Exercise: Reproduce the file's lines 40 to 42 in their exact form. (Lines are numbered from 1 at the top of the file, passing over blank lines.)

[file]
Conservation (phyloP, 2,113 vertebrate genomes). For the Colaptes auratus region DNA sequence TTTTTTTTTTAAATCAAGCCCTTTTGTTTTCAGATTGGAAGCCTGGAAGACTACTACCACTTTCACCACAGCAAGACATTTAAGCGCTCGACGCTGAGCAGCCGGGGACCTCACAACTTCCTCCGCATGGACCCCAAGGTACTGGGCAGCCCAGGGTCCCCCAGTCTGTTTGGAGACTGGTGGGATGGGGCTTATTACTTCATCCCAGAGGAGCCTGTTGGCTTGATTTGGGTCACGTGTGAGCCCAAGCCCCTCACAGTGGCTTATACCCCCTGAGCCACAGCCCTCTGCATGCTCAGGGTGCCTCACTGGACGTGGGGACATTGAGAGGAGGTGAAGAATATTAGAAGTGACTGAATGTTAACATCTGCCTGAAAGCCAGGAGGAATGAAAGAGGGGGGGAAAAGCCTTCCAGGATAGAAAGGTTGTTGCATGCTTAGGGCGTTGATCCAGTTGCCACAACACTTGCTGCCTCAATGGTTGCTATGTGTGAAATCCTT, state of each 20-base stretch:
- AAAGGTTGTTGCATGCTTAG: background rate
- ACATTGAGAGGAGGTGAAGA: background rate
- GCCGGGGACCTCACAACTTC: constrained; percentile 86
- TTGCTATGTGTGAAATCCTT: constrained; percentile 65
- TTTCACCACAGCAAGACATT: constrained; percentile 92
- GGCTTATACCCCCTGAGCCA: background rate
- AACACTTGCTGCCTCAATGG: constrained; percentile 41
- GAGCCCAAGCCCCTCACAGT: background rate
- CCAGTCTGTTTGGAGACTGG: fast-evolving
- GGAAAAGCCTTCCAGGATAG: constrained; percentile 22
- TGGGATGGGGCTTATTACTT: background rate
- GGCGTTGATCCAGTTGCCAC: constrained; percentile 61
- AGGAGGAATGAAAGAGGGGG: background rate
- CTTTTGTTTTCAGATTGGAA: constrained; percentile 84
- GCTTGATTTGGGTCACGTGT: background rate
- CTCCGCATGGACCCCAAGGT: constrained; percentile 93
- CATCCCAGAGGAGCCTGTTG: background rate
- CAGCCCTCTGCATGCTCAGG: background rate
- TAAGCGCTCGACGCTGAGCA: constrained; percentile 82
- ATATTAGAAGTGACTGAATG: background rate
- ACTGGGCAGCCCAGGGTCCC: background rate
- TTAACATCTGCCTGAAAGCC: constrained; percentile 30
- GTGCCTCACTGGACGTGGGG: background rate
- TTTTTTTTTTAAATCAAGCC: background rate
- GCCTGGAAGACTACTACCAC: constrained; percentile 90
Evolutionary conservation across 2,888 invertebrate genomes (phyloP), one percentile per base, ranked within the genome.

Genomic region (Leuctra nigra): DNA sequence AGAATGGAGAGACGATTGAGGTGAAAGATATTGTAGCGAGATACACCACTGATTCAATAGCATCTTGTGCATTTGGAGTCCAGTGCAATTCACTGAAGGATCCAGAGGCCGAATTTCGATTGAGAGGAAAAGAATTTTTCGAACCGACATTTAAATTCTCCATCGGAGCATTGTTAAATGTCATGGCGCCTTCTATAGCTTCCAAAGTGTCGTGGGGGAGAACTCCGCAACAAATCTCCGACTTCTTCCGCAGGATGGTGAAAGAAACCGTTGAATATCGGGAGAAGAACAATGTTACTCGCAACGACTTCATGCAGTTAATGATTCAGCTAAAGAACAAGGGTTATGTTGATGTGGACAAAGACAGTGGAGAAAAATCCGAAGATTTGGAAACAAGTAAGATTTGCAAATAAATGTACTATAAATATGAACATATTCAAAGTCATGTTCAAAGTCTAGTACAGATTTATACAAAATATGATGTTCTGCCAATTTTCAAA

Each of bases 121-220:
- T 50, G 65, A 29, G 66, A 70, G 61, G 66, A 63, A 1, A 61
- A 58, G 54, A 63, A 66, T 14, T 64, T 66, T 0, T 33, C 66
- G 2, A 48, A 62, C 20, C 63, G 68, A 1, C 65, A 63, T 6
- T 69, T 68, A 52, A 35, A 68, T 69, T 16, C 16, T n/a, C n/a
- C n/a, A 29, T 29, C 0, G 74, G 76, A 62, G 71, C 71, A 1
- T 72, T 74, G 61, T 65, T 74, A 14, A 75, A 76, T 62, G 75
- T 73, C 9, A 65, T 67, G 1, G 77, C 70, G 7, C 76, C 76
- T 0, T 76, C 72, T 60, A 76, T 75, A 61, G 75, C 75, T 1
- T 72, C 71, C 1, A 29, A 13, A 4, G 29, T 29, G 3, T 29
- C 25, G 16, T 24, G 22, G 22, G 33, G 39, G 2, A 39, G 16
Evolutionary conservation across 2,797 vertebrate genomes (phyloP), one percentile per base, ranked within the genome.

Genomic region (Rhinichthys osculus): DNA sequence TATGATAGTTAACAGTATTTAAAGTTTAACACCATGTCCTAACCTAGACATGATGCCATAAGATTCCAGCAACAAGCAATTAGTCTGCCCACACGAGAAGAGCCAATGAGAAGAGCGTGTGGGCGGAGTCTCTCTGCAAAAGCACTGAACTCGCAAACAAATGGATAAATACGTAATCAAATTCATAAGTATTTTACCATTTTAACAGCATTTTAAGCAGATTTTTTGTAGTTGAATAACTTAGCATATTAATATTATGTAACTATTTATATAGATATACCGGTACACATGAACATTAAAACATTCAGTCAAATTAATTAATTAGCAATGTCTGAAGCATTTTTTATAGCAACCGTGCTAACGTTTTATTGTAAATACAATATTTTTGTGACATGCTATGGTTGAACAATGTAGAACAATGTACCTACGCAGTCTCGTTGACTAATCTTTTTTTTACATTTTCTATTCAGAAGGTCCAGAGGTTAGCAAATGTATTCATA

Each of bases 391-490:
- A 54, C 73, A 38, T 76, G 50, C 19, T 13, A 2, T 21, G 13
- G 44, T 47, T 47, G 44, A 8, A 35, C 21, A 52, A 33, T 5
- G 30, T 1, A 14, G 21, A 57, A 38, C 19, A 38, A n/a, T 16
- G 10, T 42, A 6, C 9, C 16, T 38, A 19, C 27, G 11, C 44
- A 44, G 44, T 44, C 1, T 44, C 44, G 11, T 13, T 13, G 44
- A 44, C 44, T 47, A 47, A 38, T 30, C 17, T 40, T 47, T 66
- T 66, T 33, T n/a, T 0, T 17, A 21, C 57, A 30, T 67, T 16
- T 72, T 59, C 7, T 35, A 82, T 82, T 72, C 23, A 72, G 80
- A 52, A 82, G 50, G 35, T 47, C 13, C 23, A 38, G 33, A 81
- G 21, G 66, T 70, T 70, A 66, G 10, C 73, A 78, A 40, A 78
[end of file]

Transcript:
Evolutionary conservation across 2,797 vertebrate genomes (phyloP), one percentile per base, ranked within the genome.

Genomic region (Rhinichthys osculus): DNA sequence TATGATAGTTAACAGTATTTAAAGTTTAACACCATGTCCTAACCTAGACATGATGCCATAAGATTCCAGCAACAAGCAATTAGTCTGCCCACACGAGAAGAGCCAATGAGAAGAGCGTGTGGGCGGAGTCTCTCTGCAAAAGCACTGAACTCGCAAACAAATGGATAAATACGTAATCAAATTCATAAGTATTTTACCATTTTAACAGCATTTTAAGCAGATTTTTTGTAGTTGAATAACTTAGCATATTAATATTATGTAACTATTTATATAGATATACCGGTACACATGAACATTAAAACATTCAGTCAAATTAATTAATTAGCAATGTCTGAAGCATTTTTTATAGCAACCGTGCTAACGTTTTATTGTAAATACAATATTTTTGTGACATGCTATGGTTGAACAATGTAGAACAATGTACCTACGCAGTCTCGTTGACTAATCTTTTTTTTACATTTTCTATTCAGAAGGTCCAGAGGTTAGCAAATGTATTCATA

Each of bases 391-490: